The Professional Services Brand
Consumer goods and their brands are largely inseparable in their markets. Coke and Pepsi deliver globally recognized products to customers using a rigid formula for production and packaging that never varies, no matter where in the world the product is sold. Neither soft drink manufacturer would imagine doing it any differently. Any mongrelization of Coke or Pepsi products would be swiftly halted by either company, because they know how brand integrity contributes to success.
A professional services brand comes with no packaging, no distinct flavor or aroma and generally has nothing the customer can feel with their hands. Professional services brands are further governed (and homogenized) by professional standards often guiding billing rates, processes and methods of service. In many cases professional services brands are further homogenized by the habits of their employees, virulent carriers of the ménage of behaviors learned at an average of three other firms in their career. And what goes around comes around—when a brand relies on the experts working for the company, inevitably an expert will defect.
How can a firm stand out?
The first step is to recognize the challenge. An engineer or architect’s “secret sauce” is comprised of a set of distinct, repeatable behaviors demonstrated consistently in services delivered to all clients across the company. In other words, the A/E/P firm must identify a method of service delivery that differs enough from that of competitors to be recognizable to clients. The method must add value to be worthy of brand loyalty and all employees delivering services must deliver the method every time in every way. It won’t be accomplished overnight.
Think of Disneyworld, where all employees, from the tall to the small, are taught that each interaction with a customer is part of the Disney “experience.” Every transaction must be like wishing upon a star, a veritable fairy-tale for the price of admission, because Disney execs know that as soon as a customer meets a cranky janitor, the dream is shattered. No Disneyworld employee starts their job without first stocking up on happy. Rigorous customer service training defines the work experience at Disney, because these people are the variables that define the theme park brand.
Four key words should guide brand management for professional services: value, consistency, simplicity and ubiquity.
The word “value” fails to grab the attention of the professional services firm these days. It’s simply everywhere and so widely misinterpreted that no one finds epiphany in it anymore. But in professional services brand management it is critical. The thing that defines your brand must be valuable to the customer in some way, and more than that, valuable enough to make it distinguishable from competitors. Any senior guru or project delivery system must be more or better than what they can get elsewhere, or it isn’t a brand, it’s an industry baseline.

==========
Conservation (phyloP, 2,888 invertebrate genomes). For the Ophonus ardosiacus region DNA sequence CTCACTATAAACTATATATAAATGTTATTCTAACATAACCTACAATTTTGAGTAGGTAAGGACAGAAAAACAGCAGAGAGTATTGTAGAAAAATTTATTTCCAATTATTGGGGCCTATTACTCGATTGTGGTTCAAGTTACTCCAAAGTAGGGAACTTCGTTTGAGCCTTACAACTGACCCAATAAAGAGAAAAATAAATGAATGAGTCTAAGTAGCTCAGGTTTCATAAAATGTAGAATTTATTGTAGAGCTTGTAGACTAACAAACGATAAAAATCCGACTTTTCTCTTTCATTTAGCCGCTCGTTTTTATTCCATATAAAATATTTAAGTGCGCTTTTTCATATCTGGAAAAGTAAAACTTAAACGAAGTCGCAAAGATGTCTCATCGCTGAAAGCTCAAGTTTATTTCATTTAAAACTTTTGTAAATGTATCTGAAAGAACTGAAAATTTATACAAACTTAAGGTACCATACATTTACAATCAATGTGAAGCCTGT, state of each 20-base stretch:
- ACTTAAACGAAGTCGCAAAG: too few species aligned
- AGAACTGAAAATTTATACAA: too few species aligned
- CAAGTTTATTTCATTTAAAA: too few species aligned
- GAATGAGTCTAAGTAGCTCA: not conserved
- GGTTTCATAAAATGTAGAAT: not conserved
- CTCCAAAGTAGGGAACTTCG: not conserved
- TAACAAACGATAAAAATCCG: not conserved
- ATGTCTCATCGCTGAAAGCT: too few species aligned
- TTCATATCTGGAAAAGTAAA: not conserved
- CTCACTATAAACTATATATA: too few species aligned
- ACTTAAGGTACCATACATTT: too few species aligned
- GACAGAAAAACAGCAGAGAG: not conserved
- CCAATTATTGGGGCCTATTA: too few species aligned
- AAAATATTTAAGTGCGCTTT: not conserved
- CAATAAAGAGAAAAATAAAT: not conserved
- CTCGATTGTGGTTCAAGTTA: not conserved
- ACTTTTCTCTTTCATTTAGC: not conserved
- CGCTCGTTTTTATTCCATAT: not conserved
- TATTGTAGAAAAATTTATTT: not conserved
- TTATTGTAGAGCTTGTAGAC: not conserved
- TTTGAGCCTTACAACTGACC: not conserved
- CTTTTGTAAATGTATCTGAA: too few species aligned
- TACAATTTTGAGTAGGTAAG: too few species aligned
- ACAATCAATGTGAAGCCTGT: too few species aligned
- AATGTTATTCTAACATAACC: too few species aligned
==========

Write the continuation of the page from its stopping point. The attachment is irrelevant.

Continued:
Your services may be delivered from multiple offices in multiple regions from multiple business units. This should never mean that customers perceive multiple brands. The global reach and dominance of the soft drink sellers was achieved because they understood this. It doesn’t mean your brand can never evolve; it just has to as one company. When you have rogue regions or business units, gel their successful strategies with the brand and quickly phase out what isn’t working. Make consistency a priority.
Brand management is a global responsibility in a professional services firm, stewarded by all employees. Resist the urge to complicate the issue with graphics and diagrams and process. A globally-adopted system is more successful the simpler it is. You don’t even have to call it “branding”; just like people (particularly the technical types) switch off when they see complex process diagrams, they tune out marketing terminology. Teach your people to make every conversation with a customer a pleasant and productive experience. Customer service training is a must for hotel chains, theme parks, food services or airlines – why not for professional services? Consider how deeply you could trust your brand integrity if project management training was delivered concurrently with customer service coaching. (The two ARE different, by the way.)
One thing that plagues the multi-disciplinary firm is the inclination to brand different services separately. Some companies even try to dream up a new expression of the company’s logo, thinking this will bolster the fledgling business unit’s brand. Think of this as Cherry Coke or Clear Pepsi. It does the opposite, and also erodes the integrity of the company’s global brand. It also quickly fizzles flat in the market. Your firm has one brand offering; multiple services, not several brands, each offering its own services. Imagine what happens when you cross-sell. You would have to prove the quality of two brands instead of one! And when purchasing, the customer’s mind has to process many brands as it is. Never complicate his or her task.
Rather than think about how rewarding a ubiquitous brand can be, think for a moment about the damage that can be done by a project manager who doesn’t get it. If flattering stories about service quality travel at the speed of sound, unflattering ones travel at the speed of light. They go further and last longer too. If your dream brand lives in the service provided by the project managers, then every last one of them has to know that dream and how to live it…the same way, every time.